“Smells like the AT!” I noted aloud, and Some Shine agreed.
There are many smells my mind identifies with the trail. Near my home in Georgia, the rotting garlic scent of Galax is the most predominant. Galax, a lilliputian plant with a lily pad appearance, is pollinated by flies. While some find the smell off-putting, I find comfort in it.
Here in Maryland though, a sweet camomile-like odor met our olfactory senses. Waves upon waves of ferns stretched before us, and I assume it is they who are permeating this tea-like scent.
During my 2016 hike, this section of trail was blessedly easy, and felt like a respite after the not at all flat Virginia. I crossed Maryland’s forty one miles in well under two days then. This year however, the traverse took four days.
The only pain I’ve felt at the site of my stress fracture occurred on the C&O section of the trail leaving Harper’s Ferry. This three mile stretch of perfectly flat, hardened ground required the same repetitive motions from my legs. As soon as the trail began upwards into the mountains again, with random rocks and obstacles to amble over, the pain disappeared.
Some Shine and I decided to set ten miles a day as the only goal, and add miles only if we felt like it. With four days of food on our backs, and ample opportunities for resupply, mile per day worries were pointless anyway.
I’ve learned a lot from the way Some Shine hikes. She’ll stop at a shelter and read her book for three hours, hike a little ways then take a couple more for lunch. Breaking up the day like this is conducive not only to my mental happiness, but my physical strength as well. It’s amazing how much my legs have atrophied in two months.
Some Shine lent me her copy of a book on Peace Pilgrim. This gentle boddhisatva woman of the Christian tradition, wandered ceaselessly across American during the Cold War days. During the height of conflict, tension and fear, she spread the Word of peace, respect, and kindness. I’m excited to learn more about her, as all I have seen so far are a few interviews of her that survive through YouTube.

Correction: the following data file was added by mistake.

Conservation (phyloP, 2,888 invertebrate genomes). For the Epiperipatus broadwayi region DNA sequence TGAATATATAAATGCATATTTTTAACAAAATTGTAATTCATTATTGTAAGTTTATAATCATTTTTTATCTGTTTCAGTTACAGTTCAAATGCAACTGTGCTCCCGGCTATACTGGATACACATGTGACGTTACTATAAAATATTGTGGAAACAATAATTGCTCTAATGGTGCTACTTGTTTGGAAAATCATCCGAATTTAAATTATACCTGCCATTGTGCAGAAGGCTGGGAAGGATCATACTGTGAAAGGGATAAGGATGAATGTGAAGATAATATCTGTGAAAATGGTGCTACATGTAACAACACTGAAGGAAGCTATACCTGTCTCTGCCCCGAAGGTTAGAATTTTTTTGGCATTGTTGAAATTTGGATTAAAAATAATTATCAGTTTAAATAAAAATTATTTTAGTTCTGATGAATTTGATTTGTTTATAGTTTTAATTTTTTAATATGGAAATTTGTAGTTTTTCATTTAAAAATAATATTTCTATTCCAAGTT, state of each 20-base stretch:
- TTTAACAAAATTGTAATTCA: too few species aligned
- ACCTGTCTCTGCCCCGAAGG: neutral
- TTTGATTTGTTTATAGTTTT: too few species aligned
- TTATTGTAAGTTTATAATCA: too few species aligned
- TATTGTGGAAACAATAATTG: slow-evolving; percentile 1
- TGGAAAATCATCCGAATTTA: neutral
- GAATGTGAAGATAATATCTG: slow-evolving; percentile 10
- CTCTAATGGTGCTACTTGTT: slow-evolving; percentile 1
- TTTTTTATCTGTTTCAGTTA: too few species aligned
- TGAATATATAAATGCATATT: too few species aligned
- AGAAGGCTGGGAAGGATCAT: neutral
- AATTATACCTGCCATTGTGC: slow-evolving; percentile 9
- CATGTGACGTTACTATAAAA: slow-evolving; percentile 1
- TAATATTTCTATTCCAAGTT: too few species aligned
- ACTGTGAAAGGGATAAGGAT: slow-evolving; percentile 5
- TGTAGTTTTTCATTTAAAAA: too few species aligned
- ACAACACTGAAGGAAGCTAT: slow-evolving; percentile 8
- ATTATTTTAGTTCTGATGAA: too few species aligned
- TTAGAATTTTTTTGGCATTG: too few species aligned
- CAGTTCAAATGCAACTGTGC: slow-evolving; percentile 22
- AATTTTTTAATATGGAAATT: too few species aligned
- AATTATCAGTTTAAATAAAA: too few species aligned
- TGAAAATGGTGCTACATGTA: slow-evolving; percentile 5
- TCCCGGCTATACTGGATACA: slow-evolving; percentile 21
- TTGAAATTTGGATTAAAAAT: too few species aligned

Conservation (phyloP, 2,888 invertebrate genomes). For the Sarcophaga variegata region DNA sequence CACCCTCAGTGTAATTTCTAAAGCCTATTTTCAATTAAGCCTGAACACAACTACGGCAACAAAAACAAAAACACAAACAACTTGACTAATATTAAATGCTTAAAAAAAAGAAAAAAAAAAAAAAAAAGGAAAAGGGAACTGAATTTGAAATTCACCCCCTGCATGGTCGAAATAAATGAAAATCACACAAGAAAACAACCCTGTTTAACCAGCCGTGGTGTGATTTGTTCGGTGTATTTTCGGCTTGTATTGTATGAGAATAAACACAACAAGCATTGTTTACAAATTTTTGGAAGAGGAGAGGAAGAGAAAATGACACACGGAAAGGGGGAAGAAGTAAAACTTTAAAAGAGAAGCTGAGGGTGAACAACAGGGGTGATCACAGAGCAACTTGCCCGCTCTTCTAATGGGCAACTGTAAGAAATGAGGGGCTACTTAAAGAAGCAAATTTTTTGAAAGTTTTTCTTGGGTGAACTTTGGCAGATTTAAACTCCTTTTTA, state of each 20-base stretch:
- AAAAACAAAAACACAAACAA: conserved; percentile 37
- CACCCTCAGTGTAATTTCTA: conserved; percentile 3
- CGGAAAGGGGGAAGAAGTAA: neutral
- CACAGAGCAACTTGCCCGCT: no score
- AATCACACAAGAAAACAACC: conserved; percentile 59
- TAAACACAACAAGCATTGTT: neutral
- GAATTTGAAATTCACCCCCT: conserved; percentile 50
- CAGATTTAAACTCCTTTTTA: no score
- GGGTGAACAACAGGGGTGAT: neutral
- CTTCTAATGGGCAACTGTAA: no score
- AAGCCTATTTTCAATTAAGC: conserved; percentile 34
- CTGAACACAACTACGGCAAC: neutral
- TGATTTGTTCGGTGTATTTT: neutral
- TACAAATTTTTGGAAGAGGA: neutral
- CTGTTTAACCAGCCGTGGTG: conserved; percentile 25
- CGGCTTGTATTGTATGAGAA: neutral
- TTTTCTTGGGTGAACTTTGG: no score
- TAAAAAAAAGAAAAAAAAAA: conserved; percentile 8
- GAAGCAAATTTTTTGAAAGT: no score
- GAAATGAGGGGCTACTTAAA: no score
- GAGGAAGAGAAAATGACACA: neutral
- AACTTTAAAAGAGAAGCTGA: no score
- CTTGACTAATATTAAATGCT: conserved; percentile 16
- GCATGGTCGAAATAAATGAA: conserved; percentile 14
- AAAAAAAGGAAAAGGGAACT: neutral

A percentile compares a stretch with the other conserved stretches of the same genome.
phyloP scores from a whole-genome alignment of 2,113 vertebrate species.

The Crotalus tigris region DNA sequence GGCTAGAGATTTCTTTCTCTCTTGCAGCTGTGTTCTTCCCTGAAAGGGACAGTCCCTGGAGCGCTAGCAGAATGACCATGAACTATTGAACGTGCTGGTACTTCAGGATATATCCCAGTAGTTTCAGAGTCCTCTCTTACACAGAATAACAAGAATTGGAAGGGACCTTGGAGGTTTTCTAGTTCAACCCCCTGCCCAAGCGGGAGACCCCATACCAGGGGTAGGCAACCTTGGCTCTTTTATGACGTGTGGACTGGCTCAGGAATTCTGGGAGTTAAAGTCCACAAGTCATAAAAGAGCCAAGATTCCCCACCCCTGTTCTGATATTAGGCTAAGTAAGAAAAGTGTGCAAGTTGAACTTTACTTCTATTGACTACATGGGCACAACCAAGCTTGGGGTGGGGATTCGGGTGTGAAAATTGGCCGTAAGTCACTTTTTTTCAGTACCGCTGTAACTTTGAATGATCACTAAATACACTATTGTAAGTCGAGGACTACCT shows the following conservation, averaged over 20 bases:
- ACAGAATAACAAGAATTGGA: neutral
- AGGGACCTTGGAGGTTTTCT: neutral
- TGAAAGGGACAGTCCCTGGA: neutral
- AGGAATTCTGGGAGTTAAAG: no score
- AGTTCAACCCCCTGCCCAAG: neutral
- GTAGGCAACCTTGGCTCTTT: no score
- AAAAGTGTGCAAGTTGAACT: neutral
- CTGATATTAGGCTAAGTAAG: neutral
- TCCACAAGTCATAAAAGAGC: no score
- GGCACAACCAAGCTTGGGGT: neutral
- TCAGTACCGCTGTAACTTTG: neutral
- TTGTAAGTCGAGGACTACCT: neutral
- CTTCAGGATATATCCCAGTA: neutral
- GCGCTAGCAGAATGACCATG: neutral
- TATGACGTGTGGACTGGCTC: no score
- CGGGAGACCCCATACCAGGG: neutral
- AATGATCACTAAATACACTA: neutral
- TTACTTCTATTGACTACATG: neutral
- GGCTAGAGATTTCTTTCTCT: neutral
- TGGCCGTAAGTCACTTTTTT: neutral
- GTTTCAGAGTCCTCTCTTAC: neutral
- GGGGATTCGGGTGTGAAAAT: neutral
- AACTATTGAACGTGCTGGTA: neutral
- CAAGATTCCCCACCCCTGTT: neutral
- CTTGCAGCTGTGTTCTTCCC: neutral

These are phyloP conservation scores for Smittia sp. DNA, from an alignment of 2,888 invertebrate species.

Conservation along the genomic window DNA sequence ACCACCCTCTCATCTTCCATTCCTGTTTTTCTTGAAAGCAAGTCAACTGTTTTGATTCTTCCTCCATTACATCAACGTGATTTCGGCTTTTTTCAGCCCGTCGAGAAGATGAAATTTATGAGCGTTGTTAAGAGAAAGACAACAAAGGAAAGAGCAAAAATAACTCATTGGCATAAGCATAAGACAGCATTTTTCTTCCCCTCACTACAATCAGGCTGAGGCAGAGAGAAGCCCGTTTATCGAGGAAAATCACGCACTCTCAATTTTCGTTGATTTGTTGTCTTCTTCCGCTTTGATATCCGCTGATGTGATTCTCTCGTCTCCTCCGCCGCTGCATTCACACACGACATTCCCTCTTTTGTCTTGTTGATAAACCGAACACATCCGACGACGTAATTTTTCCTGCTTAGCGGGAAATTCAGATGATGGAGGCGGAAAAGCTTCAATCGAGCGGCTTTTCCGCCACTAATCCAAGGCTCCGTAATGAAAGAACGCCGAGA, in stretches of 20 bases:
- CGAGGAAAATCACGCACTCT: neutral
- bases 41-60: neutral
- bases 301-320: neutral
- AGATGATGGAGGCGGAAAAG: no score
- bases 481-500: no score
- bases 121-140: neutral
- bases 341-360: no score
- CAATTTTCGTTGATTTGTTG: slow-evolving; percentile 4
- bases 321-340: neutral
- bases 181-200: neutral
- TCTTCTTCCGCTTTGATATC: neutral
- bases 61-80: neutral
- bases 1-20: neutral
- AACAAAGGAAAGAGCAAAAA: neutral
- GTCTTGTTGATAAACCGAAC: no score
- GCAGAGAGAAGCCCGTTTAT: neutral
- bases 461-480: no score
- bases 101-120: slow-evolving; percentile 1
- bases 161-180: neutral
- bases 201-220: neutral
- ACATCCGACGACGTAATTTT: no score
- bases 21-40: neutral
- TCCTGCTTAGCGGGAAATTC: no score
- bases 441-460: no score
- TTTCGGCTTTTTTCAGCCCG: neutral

Speaking of kindness, we into trail magic from two former hikers, Catfish and Coffee Bean. I was a little sheepish in accepting the food at first. I felt guilty that I had only been on trail three days, sharing the table with those who have been hiking for three months. That hesitation left immediately after my first bite into a juicy medium cooked burger.
Catfish even provided an electric leg and foot massager, powered diligently by a small Honda generator.
The couple had also hiked some three hundred miles of the Pacific Crest Trail, the photos of which were stunningly beautiful. We passed their phones around a couple of times.
After four days we crossed into Pen Mar County Park, with its clean bathrooms and multiple pavilions. It was raining and we took refuge for, you guessed it, more reading time.
We’ve been developing a protocol for arriving at bathrooms with running water. So far it includes a mandatory floss and brush session, along with a thorough cleaning of cook pots, if soap is available. Dental health takes a quick backseat among many hikes, including myself.
Some Shine and I felt some validation in this, when even the great Anish admitted to getting a cavity after each of her FKT’s on the AT and PCT. During her calendar year Triple Crown her hair began to dreadlock, because as a hiker hair care is the last thing on your mind.
Shortly after leaving Pen Mar, we reached the Mason-Dixon Line, thus concluding our first of the many states to come.